It’s a beautiful day in Paris and a young American, George Stobbart,
is relaxing at the table of a sidewalk café. From out of nowhere a
clown appears. Party, anyone? Within seconds a man is dead and
George is flailing around in the patio umbrella while debris
scatters around him.
Through no fault of his own, our innocent hero is now caught up in a
Bloody mystery that will Circle the globe (well, almost).
Hold on a minute. There’s very little actual on-screen gore. Danger
-- yes. Suspense -- plenty. Blood -- no. Let’s drop the “Circle of
Blood” title and go with the much more accurate/sensible title of:
Sword: Shadow of the Templars
pursuit of the clown leads him to a map that is somehow linked to
the medieval order of the Knights Templar. His path will also cross
that of a beautiful French photojournalist, Nico Collard. Nico has
been investigating a deadly yet quirky assassin soon to strike again
in the guise of a pixie.
Pixilated? A bit. Pixelated? Well, a little, though the graphics are
surprisingly sharp for a game that was released in 1996. The game’s
beautiful 2D cartoon-like graphics catch the eye with plenty of
color and lots of detail. The richness of the designer’s art is put
to use in a variety of unusual locations. One of the best parts is
exploring Paris underground. Somehow even the sewers look quaint and
appealing. Hmm.... I wonder if a condo in a Paris sewer might
actually be affordable.
Shadow of the Templars has an unusual whimsical quality. This is
partly due to the characters you meet – most of whom are eccentric,
with hilarious comments and responses to George’s various
adventures. Then there are the inventory items, which are found in
odd places and can be used in peculiar ways. This light touch
perfectly balances the dramatic tension as the story builds toward
the final encounter at game’s end. Although the game’s ending is
well-crafted and animated, events toward the end can be confusing.
There are enough twists in this tale of intrigue and power lust that
it’s a little hard to figure out who is working against whom.
Puzzle challenges are clever and are mostly inventory-based, with a
few timed challenges thrown in during confrontations with the game’s
bad guys. Occasionally, it is possible to die. The most evil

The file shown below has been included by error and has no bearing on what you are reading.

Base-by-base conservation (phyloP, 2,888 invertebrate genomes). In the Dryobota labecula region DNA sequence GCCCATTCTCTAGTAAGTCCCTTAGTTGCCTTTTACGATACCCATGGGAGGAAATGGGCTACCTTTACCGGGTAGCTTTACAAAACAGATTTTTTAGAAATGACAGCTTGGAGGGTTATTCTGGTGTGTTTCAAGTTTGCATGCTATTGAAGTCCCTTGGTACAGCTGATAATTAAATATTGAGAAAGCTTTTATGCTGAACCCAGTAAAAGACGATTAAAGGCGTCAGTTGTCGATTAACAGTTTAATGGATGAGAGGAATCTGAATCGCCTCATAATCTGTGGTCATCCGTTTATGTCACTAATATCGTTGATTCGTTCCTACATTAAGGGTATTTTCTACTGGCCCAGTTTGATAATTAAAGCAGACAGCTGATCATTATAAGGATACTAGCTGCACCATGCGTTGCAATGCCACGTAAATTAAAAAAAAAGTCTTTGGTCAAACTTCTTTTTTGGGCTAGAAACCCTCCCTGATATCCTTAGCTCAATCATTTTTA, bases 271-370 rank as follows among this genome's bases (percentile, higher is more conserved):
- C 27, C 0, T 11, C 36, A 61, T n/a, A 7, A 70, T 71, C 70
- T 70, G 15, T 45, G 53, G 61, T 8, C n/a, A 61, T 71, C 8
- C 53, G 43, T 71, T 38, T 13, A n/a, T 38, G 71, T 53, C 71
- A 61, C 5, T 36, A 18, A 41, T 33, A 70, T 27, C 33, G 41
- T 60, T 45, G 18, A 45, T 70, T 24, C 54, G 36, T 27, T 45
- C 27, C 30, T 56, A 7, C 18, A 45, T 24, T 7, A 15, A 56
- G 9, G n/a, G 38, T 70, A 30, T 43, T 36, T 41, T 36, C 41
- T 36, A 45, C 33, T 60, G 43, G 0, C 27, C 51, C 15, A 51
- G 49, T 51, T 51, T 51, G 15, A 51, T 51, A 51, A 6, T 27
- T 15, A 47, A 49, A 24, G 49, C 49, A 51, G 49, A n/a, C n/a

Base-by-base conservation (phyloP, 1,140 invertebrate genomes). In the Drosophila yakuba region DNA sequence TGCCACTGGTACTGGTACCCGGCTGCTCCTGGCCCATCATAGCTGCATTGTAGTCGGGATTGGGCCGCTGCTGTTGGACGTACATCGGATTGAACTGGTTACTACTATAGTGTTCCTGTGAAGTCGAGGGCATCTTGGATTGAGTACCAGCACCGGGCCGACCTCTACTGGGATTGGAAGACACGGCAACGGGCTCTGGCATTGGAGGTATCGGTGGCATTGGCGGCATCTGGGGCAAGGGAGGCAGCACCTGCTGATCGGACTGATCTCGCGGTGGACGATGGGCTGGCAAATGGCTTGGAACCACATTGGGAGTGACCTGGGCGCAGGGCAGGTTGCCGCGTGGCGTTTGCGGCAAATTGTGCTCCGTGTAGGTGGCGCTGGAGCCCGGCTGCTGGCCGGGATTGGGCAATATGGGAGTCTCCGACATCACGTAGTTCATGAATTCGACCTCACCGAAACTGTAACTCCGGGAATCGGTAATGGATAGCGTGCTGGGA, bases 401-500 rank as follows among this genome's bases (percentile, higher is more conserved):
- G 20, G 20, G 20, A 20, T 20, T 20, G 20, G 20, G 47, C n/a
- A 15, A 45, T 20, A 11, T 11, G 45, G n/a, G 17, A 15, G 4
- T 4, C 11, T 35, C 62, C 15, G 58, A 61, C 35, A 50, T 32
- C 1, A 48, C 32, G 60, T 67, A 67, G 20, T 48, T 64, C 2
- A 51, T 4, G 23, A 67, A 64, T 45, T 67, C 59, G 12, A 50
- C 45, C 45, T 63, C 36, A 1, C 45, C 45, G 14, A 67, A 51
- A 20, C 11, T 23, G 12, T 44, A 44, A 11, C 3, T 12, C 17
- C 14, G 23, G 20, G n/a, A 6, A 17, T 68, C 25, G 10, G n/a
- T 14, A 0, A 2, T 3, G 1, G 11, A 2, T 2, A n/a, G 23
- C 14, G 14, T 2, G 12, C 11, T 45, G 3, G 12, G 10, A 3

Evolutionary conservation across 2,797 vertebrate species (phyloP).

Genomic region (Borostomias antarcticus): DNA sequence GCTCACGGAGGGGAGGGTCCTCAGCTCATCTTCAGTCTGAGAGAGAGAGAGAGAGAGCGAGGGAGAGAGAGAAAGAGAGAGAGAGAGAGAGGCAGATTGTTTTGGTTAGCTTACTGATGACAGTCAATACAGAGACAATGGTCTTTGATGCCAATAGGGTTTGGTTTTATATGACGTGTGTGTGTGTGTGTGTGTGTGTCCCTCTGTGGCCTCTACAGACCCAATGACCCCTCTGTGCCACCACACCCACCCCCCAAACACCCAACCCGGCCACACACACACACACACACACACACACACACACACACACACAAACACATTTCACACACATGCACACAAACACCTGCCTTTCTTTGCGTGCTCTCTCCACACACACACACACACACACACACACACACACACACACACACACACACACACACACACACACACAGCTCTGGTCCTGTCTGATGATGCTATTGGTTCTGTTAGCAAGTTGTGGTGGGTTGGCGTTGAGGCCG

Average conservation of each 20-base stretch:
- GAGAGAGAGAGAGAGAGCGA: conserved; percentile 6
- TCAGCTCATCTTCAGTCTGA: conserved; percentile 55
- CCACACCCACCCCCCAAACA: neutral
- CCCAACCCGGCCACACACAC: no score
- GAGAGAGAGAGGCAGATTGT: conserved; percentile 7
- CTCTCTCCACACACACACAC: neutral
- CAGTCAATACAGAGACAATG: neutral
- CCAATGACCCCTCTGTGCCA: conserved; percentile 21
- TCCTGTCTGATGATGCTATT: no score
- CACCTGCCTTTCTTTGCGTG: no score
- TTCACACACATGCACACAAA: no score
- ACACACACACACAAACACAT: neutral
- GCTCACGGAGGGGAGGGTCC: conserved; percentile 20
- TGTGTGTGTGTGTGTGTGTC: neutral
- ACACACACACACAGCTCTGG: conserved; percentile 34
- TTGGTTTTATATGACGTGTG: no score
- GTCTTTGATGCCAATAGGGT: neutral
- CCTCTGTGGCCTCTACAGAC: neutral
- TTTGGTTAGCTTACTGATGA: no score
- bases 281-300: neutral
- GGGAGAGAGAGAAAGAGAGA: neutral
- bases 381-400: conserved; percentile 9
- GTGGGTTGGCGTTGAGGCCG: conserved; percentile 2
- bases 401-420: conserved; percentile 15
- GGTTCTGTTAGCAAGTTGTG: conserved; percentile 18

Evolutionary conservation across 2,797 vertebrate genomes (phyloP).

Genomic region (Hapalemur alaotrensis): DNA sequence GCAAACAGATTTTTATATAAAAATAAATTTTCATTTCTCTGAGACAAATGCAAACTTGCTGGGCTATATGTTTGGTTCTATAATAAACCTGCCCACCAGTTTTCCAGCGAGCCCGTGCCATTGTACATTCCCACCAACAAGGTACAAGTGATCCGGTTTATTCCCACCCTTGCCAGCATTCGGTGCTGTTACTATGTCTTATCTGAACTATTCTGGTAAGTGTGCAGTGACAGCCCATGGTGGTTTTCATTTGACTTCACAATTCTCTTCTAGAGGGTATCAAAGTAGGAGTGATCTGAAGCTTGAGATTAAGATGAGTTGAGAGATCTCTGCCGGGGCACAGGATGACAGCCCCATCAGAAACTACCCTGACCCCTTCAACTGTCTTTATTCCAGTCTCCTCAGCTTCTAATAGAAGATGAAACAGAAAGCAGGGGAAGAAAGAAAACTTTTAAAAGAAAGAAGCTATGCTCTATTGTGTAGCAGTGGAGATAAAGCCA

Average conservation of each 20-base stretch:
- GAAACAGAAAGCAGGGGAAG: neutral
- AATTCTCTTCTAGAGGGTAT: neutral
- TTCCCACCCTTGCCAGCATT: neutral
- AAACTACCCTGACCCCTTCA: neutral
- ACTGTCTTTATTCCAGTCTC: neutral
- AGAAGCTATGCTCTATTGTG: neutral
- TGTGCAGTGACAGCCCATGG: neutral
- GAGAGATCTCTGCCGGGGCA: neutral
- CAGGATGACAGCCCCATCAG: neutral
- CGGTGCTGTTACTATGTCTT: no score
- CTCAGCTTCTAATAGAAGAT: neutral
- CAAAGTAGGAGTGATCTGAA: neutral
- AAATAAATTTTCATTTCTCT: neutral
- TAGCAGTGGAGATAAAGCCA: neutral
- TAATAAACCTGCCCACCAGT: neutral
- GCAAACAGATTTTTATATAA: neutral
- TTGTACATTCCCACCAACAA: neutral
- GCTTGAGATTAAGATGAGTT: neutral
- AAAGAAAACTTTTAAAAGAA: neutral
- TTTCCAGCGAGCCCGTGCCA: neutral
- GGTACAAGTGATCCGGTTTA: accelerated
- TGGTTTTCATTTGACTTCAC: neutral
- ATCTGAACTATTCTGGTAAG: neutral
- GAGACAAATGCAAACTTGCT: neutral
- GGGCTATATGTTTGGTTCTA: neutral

character in the game (far worse than the homicidal clown) is a
certain Goat. I had heard rumors about this challenge and was
determined not to let the Goat get my… defeat me. The Goat’s trainer
is the same talented person who made Lassie much smarter than most
people. This Goat is so good at his job that the security detail at
Fort Knox could retire en masse, simply by turning over guard duties
to the Goat. I’m sure there are gamers out there who – without
cheating – can claim victory over the Goat. I am not one of them.
Although I wouldn’t consider this a markedly difficult game, I was
surprised at the complexity of some of the puzzles. You will have to
be persistent and think creatively if you are going to get through
this one without a walkthrough. There are no mazes, no sound
puzzles, and no sliding tile puzzles.
The game is played from a third person perspective and is entirely
mouse-controlled. Movement is very smooth. The inventory is easy to
use. The music is pleasant to listen to without being intrusive. The
voice acting is excellent. I didn’t encounter a single bug. I
hesitated to install Shadow of the Templars on my Win XP computer
because the game uses an ancient version of Direct X. It ran
beautifully in Win 98 though.
Quibble One: at times the game feels slow because you can’t speed up
George’s movements. If you click on an item or a character, or if
you wish to exit a scene, you have to wait as George ambles over to
the correct spot. There is also a fair amount of disk swapping that
you must go through before you’re done.
Quibble Two: there is a lot of talking in this game. The dialogue is
extremely funny at times, but at other times it can wear a bit thin.
You are able to click through the dialogue and you can choose NOT to
ask every character about every inventory item, but there is then a
risk that you will miss something vital.
Quick List for Broken Sword: Shadow of the Templars
Suggestion for Conversation with the Goat – Idea #1: “Hi there
Billy. How about eating this palm buzzer for lunch? Ahh, tickles,
doesn’t it? (Goat rolls on the ground in agony as it is
Suggestion for Conversation with the Goat – Idea #2: “Hey Billy, try
sitting on this tripod, won’t you? Oops. Are you injured? Here, let
me take your blood pressure. (Goat, now securely hog-tied with the
blood pressure cuff, twitches in helpless anger.)
Suggestion for Conversation with the Goat – Idea #3: “Mr. Goat, meet
Mr. Shiny. Billy needs a little spiffing up? Let me just plug in
this “goat valet” machine and…..BWAHAHAHA take THAT you filthy goat.
And THAT. And THAT!
Final Grade: Four BAAGS out of Five
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